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A Netflix executive explains how it's preparing for a future without Disney

  • In an interview with Variety, Netflix chief content officer Ted Sarandos says that as it gets bigger, major networks will be less likely to license their content to it.
  • Netflix is investing heavily in owning original TV and movies, despite having $20.5 billion in debt and being tied up in studio commitments.
  • Sarandos also doesn't understand Amazon's strategy to go to theaters first, which he said is "perpetuating a model that feels more and more disconnected with the population."
Netflix content executive director, Ted Sarandos attends the Vive Netflix 2017 at Museo Casa de la Bola on August 2, 2017 in Mexico City, Mexico.
Victor Chavez | Getty Images
Netflix content executive director, Ted Sarandos attends the Vive Netflix 2017 at Museo Casa de la Bola on August 2, 2017 in Mexico City, Mexico.

Disney made big waves recently when it said it would remove its movies from Netflix by 2019.

But in an interview with Variety, Netflix chief content officer Ted Sarandos said the company is preparing for a future without Disney — or any other major media company.

"I would say that the relationship between studios and networks has always been that of a 'frenemy,'" Sarandos told Variety.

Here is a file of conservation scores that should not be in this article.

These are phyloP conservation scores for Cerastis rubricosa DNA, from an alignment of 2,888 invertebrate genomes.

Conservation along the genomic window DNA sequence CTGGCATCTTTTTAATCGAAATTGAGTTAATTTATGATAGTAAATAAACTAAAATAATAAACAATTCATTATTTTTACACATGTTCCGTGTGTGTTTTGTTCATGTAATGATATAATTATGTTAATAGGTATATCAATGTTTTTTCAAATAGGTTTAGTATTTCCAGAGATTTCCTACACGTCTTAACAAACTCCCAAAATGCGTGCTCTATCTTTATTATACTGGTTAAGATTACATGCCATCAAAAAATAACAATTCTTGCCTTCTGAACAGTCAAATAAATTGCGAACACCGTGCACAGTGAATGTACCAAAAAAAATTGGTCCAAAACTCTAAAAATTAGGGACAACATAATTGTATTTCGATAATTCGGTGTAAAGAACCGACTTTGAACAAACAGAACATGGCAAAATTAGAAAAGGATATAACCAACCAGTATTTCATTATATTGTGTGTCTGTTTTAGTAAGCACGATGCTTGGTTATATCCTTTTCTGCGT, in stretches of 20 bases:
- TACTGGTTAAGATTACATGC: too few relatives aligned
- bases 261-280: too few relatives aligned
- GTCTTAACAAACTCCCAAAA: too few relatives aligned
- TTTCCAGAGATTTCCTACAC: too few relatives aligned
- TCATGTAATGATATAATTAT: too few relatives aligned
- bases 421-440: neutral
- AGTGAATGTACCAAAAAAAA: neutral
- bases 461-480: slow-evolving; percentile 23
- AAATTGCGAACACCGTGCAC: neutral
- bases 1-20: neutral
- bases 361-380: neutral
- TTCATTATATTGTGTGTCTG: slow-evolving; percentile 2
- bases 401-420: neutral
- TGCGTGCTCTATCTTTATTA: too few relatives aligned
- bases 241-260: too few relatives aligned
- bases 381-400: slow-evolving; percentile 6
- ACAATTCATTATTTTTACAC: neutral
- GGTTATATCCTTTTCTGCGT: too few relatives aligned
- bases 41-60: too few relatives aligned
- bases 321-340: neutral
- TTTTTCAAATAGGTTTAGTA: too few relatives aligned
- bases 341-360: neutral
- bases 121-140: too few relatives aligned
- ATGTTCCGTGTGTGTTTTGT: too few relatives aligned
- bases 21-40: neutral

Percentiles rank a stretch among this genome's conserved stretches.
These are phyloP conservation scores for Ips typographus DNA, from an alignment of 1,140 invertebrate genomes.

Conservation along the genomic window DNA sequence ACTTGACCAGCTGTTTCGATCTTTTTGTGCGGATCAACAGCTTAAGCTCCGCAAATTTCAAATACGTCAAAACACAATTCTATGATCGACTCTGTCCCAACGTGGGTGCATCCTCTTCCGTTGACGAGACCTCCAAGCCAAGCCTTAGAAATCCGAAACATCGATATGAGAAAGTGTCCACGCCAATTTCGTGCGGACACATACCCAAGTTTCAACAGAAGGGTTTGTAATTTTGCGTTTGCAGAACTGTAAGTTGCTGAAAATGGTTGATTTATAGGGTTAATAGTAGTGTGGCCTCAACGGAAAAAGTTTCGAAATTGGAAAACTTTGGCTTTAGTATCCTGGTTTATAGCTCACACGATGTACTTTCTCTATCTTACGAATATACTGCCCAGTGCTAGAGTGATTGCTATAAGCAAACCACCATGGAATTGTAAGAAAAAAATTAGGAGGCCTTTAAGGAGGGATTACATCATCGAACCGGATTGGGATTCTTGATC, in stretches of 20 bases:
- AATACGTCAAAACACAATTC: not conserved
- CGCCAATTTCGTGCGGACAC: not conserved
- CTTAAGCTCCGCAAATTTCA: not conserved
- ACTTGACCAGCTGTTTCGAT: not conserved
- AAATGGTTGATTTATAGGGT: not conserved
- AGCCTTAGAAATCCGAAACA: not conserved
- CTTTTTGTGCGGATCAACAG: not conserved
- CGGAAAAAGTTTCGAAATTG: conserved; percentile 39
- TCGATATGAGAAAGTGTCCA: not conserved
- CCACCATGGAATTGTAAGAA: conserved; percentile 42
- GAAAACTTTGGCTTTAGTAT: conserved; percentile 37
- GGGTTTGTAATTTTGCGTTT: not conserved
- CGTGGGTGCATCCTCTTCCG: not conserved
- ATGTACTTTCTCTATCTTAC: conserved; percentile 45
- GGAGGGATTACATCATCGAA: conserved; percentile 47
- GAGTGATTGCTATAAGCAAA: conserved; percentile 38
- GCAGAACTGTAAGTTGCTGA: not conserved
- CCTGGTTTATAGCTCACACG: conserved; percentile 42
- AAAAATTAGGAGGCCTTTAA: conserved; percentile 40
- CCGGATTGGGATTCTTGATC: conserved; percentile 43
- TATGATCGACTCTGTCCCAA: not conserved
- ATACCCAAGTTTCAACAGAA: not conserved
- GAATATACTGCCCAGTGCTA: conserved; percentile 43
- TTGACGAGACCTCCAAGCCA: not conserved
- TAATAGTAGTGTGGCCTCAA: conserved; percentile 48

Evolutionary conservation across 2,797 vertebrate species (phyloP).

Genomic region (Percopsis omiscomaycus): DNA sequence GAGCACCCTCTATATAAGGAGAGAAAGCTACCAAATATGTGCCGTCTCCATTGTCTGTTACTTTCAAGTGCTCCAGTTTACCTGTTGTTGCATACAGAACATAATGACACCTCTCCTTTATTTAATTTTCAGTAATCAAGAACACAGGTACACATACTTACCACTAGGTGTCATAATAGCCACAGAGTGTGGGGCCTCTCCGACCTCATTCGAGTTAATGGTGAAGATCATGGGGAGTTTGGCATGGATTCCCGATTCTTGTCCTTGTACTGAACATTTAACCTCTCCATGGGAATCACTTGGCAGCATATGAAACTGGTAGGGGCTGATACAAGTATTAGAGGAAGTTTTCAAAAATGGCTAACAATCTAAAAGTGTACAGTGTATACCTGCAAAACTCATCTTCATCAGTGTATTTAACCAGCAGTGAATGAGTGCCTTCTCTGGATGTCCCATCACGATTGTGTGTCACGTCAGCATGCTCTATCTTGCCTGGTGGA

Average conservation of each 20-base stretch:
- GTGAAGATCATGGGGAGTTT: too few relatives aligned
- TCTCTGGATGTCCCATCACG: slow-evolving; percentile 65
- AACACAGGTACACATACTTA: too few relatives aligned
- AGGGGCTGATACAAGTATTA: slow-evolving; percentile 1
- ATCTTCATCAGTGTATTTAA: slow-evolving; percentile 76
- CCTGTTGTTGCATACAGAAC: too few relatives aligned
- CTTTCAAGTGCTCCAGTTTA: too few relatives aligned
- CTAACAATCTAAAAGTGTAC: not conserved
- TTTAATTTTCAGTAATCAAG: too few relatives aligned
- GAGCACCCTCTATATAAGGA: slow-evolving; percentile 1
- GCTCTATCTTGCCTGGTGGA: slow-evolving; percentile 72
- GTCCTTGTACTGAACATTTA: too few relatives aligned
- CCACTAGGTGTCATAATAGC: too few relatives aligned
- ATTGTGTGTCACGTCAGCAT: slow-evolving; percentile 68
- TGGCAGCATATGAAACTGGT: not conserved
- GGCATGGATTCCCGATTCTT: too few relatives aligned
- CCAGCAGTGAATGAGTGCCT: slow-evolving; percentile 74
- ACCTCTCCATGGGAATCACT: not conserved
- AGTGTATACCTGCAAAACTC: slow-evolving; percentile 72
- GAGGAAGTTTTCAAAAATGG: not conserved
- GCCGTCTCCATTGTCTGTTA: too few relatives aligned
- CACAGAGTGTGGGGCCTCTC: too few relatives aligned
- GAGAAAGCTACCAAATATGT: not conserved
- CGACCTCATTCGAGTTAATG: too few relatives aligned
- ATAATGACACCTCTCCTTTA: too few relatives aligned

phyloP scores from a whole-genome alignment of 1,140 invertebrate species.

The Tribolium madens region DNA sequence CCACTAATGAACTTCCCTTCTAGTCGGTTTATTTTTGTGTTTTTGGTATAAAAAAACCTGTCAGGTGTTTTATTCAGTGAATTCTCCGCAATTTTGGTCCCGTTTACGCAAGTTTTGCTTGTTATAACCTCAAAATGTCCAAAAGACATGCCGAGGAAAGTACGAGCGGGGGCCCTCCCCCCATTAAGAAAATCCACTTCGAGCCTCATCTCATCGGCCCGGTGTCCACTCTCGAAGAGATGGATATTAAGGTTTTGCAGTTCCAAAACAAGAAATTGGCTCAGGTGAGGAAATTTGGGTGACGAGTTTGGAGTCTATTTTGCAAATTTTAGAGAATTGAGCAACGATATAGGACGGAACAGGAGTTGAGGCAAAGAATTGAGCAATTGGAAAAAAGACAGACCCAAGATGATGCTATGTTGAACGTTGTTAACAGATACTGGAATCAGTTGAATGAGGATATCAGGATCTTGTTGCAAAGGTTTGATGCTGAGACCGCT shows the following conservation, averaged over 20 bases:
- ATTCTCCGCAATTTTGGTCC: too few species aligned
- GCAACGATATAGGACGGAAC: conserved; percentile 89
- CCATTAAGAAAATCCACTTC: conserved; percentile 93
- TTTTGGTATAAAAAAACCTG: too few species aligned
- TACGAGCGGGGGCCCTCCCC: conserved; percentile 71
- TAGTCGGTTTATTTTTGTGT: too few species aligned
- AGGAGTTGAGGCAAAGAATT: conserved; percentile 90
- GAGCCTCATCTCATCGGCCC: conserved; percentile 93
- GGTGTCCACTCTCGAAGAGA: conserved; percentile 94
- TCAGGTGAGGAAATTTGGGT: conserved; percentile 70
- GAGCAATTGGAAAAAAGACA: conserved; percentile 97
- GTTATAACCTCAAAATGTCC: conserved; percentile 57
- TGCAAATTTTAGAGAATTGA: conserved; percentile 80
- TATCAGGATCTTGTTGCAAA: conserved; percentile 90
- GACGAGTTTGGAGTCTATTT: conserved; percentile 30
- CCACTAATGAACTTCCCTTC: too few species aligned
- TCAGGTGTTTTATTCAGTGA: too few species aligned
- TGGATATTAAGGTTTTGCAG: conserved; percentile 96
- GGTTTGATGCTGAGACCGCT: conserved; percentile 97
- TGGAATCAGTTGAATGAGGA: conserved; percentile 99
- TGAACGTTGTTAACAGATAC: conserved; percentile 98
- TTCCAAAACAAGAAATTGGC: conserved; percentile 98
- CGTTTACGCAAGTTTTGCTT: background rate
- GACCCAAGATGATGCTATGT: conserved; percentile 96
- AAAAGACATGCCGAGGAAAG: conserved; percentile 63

So Netflix is pushing ahead with even more original content, Sarandos said. It's currently $20.5 billion in debt and tied up in studio commitment deals, but the company isn't overspending despite the mounting costs, he said.

Although it started out five years ago licensing first-window rights — meaning shows would have to debut on Netflix — it's focusing on creating more of its own shows like "Stranger Things." It also has 17 local market series, which it hopes to grow to up to 100 shows over the next few years, according to Sarandos. It is persuading showrunners like Shonda Rhimes to leave their network homes, and noted filmmakers like the Coen brothers to enter TV.

The company is also dabbling in unscripted reality TV including competition show "Ultimate Beastmaster" and the upcoming David Letterman project. It has about 50 shows in the genre in development.

As for growing pressure from Amazon, which has already found success in the movie space with titles like "Manchester by the Sea," Sarandos said he doesn't consider it a competitor.

"I don't think we compete with Amazon in the movie space at all," he told Variety, referring to how the company releases movies in theaters first. "I frankly don't understand their strategy. I don't understand why perpetuating a model that feels more and more disconnected with the population is good."